Last Looks Review: Charlie Hunnam & Mel Gibson Show Their Comedy Chops

An ex-cop (Charlie Hunnam) comes out of retirement to help an actor (Mel Gibson) accused of murder in Last Looks.
Charlie Hunnam and Mel Gibson serve up their comedy chops in a moderately funny Hollywood whodunit. Last Looks has a celebrity ex-cop, turned backwoods recluse, coming out of retirement to take the case of a drunkard television star accused of murder. Based on the novel by Howard Michael Gould, who also wrote the screenplay, Last Looks dives chin deep into a seedy world of LA elites, drug dealers, scumbag lawyers, and crooked private dicks. The mystery at its core isn’t too compelling. But the wacky ensemble cast adds enough flavor for an entertaining dish.
Charlie Waldo (Hunnam) lives a hermit’s life in Southern California’s beautiful Idyllwild mountains. A renowned former LAPD detective with a tragic downfall, he’s whittled down his eco-friendly existence to raising chickens and owning a maximum number of a hundred possessions. His tranquility is shattered after a visit from Lorena (Morena Baccarin), an old flame turned private investigator. She’s got a job offer that could pay a fortune.
Alistair Pinch (Gibson), star of the hit judge drama “Johnnie’s Bench”, has been arrested for murdering his wife in their palatial mansion. Charlie kindly refuses but gets another visit later on from more mercenary parties. He decides to visit the production studios when Lorena doesn’t return his calls. Charlie’s repulsed by the studio honcho (Rupert Friend) and his shark lawyer (Robin Givens). But intrigued by the temperamental, Shakespeare-spouting Alistair; who claims he was passed out drunk when his wife was killed. Charlie takes the case. He opens a sordid and dangerous can of worms.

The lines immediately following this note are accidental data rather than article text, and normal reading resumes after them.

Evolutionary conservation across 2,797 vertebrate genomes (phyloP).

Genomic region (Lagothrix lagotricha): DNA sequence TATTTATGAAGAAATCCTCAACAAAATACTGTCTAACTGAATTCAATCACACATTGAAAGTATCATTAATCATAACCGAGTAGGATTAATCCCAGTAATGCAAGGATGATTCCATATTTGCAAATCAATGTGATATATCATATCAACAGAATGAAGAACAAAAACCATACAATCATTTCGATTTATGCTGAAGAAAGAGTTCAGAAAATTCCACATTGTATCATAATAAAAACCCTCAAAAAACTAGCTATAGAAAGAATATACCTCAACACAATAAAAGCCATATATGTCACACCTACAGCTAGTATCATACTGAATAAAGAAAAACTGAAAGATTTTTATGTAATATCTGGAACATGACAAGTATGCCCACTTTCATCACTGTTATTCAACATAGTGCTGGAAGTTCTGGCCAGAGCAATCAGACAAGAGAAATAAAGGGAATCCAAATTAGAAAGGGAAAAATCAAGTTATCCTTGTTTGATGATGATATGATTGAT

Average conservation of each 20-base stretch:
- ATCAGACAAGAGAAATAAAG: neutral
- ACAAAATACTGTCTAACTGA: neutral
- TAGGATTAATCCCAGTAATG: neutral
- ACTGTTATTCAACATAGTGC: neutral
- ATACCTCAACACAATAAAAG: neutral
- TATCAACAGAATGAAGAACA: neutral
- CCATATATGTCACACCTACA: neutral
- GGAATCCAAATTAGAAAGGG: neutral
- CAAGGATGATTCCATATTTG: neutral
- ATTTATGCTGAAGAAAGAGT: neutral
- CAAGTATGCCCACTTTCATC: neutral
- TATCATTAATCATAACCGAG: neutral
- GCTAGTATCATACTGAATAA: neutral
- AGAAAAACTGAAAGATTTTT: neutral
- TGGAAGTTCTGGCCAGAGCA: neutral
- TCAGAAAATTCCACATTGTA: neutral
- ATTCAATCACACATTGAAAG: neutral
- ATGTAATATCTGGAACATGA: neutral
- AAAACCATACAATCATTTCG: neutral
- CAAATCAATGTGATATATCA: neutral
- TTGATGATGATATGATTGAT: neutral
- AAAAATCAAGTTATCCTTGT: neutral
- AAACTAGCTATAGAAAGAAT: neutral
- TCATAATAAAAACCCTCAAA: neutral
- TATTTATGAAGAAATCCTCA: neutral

Last Looks strives for a Get Shorty mix of action and humor. It’s not nearly in that lofty league but does have laugh-out-loud moments. Charlie’s efforts to preserve his naturalist lifestyle turns into an effective running gag. He rides his bike everywhere in LA, which becomes problematic and time-consuming. He also struggles to stick to his possessions limit. Alistair’s drunken antics are placated by pandering snivelers who don’t want to upset their cash cow. The film delights in skewering Tinseltown’s snooty arrogance.
Hunnam and Gibson succeed in playing against type. Their characters aren’t ass-kicking tough guys. Hunnam gets bounced around like a ping pong ball. Gibson’s behavior almost reaches slapstick territory. They look natural in roles that audiences would never associate with them. I found it refreshing to see great dramatic actors show a little range and do something different. Gibson has varied his career in later years, but this is truly a new take from Hunnam. He’s been brilliant as a stone-faced, ruggedly masculine lead actor. Watching him get pummeled repeatedly while sporting a Grizzly Adams look is certainly unexpected.
Last Looks has several twists on its way to unmasking the killer. Two reveals, in particular, are head-scratching and totally unbelievable. These spicy edits become a bridge too far in the narrative. Thankfully they don’t tank the film’s pacing and comedic values. Last Looks is produced by Head Gear Films, Metrol Technology, and Romulus Entertainment. It will have a concurrent theatrical and VOD release on February 4th from RLJE Films.
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